At first, the screams didn’t register with me.
I was standing outside my eldest son Joe’s home last Sunday, saying goodbye to my youngest son, Jon, who was taking his puppy home. It had been a great afternoon visiting with family members as we celebrated my mother-in-law’s birthday. It wasn’t until my eldest daughter, AmyJo, mentioned the noise that it moved from the periphery to the center of my attention.
“Is that Will?” AmyJo asked as we chatted pleasantly in the warm spring evening.
It sounded like Will, but it was different from any sound I had ever heard come from my 2-year-old grandson. It was a cry, but more than a cry. It was urgent. Guttural. Like a scream.
I started trotting toward the backyard, assuming Will had fallen from the swing set. Again. That’s Will. He is a fearless little rascal, and often gets himself into tough situations that leave bumps and bruises on his face, hands, arms and legs. I also assumed an adult would be somewhere in the vicinity, picking him up and drying his tears and providing hugs and comfort.
But when I got to the backyard I couldn’t see anyone — no Will, no other children and no adult. Then I heard that scream again — it was definitely Will.
And it was definitely coming from the creek.
My heart started to pound as I broke into a full sprint toward the creek that runs along the back of Joe’s property. By the time I got there, Will was screaming again from the far side of the creek. His clothes were soaked and water was dripping from his face as he stood precariously on a muddy ledge at the water’s edge, clinging tightly with one little hand to a thin root that jutted out from the slick, steep, muddy embankment.
He looked at me, terror in his eyes and screamed.
“I’m coming, Will!” I shouted as I made my way down the embankment and plunged into the frigid, chest-deep water to cross the 15-foot-wide creek. “Papa is coming!”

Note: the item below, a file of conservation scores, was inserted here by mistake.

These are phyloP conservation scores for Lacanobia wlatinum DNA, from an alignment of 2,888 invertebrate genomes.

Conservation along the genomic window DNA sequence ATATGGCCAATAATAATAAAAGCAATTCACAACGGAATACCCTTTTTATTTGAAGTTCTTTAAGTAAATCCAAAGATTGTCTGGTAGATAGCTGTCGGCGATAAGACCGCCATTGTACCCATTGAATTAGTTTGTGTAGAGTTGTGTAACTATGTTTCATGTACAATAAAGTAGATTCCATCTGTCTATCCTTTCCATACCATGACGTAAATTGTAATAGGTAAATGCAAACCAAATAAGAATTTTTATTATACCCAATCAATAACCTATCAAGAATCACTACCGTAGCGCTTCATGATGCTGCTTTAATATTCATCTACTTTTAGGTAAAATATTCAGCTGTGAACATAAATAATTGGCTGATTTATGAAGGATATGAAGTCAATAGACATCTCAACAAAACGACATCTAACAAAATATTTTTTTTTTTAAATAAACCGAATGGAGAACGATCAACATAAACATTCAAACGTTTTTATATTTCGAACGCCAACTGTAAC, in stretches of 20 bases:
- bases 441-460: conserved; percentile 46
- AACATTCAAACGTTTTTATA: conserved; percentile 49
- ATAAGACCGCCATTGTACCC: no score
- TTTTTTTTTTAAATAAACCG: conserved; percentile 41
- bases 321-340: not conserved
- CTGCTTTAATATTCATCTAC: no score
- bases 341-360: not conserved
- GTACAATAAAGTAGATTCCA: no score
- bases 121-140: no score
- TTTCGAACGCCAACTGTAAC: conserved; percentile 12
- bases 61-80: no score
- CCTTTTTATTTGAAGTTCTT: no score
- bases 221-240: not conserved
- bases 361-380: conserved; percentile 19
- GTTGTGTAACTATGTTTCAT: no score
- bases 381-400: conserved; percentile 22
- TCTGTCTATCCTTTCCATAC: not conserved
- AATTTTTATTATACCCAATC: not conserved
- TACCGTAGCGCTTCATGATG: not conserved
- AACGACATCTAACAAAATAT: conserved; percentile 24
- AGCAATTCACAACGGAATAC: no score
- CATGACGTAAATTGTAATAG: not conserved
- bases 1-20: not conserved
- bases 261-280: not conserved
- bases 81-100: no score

The creek bottom was slick beneath my Sunday shoes as I struggled to reach him. I slipped once and nearly went under. I began to wonder if I was going to be swept downstream by the swift current before I could reach Will. Then my feet landed on a rock that provided the footing I needed to sturdy myself against the rushing water and push toward the toddler.
In a moment he was in my arms, clinging to me desperately and crying in fear and cold discomfort. I was still thigh-deep in water, and my footing wasn’t solid or secure on the slimy creek bed. I looked at the steep, slick embankment on that side of the creek, but I couldn’t see how I could climb that in muddy shoes with a frightened, shivering little boy in my arms. Then I considered going back across the creek the way I had come, but the last thing I wanted to do was stumble again and fall into the deep water while holding Will.
Suddenly Jon was standing beside me. He had followed me into the water, only he had found a place where a submerged tree branch made the crossing less treacherous.
“Give him to me,” he said firmly, reaching out for his nephew and carrying him in his long, strong arms back across the creek to his mother, my youngest daughter Beth. Jon then plunged back into the creek to come help me.
“Dad, are you OK?” he asked. The look on his face suggested he was afraid he was going to have to carry me out, too.
“How did he get here?” I asked Jon as hip-deep water swirled around us. It didn’t make sense. The banks were too steep for him to have negotiated them successfully without falling into the creek. All around were deep pools and swift currents that would have been impossible for a 2-year-old to negotiate. I couldn’t see a logical, viable route to get him from the bank nearest to Joe’s house to that tiny ledge of limited safety on the far side of the creek.
“How did he get here?” I repeated, my feet turning numb in the cold water.
“I don’t know,” Jon said. “But God knows. Because he had something to do with it.”
I’ve thought about that a lot during the past week, and I can offer no other explanation. Jon and I didn’t save Will last Sunday; we only retrieved him. Someone else saved him.
And God knows.
To read more by Joseph B. Walker, visit josephbwalker.com. Twitter: JoeWalkerSr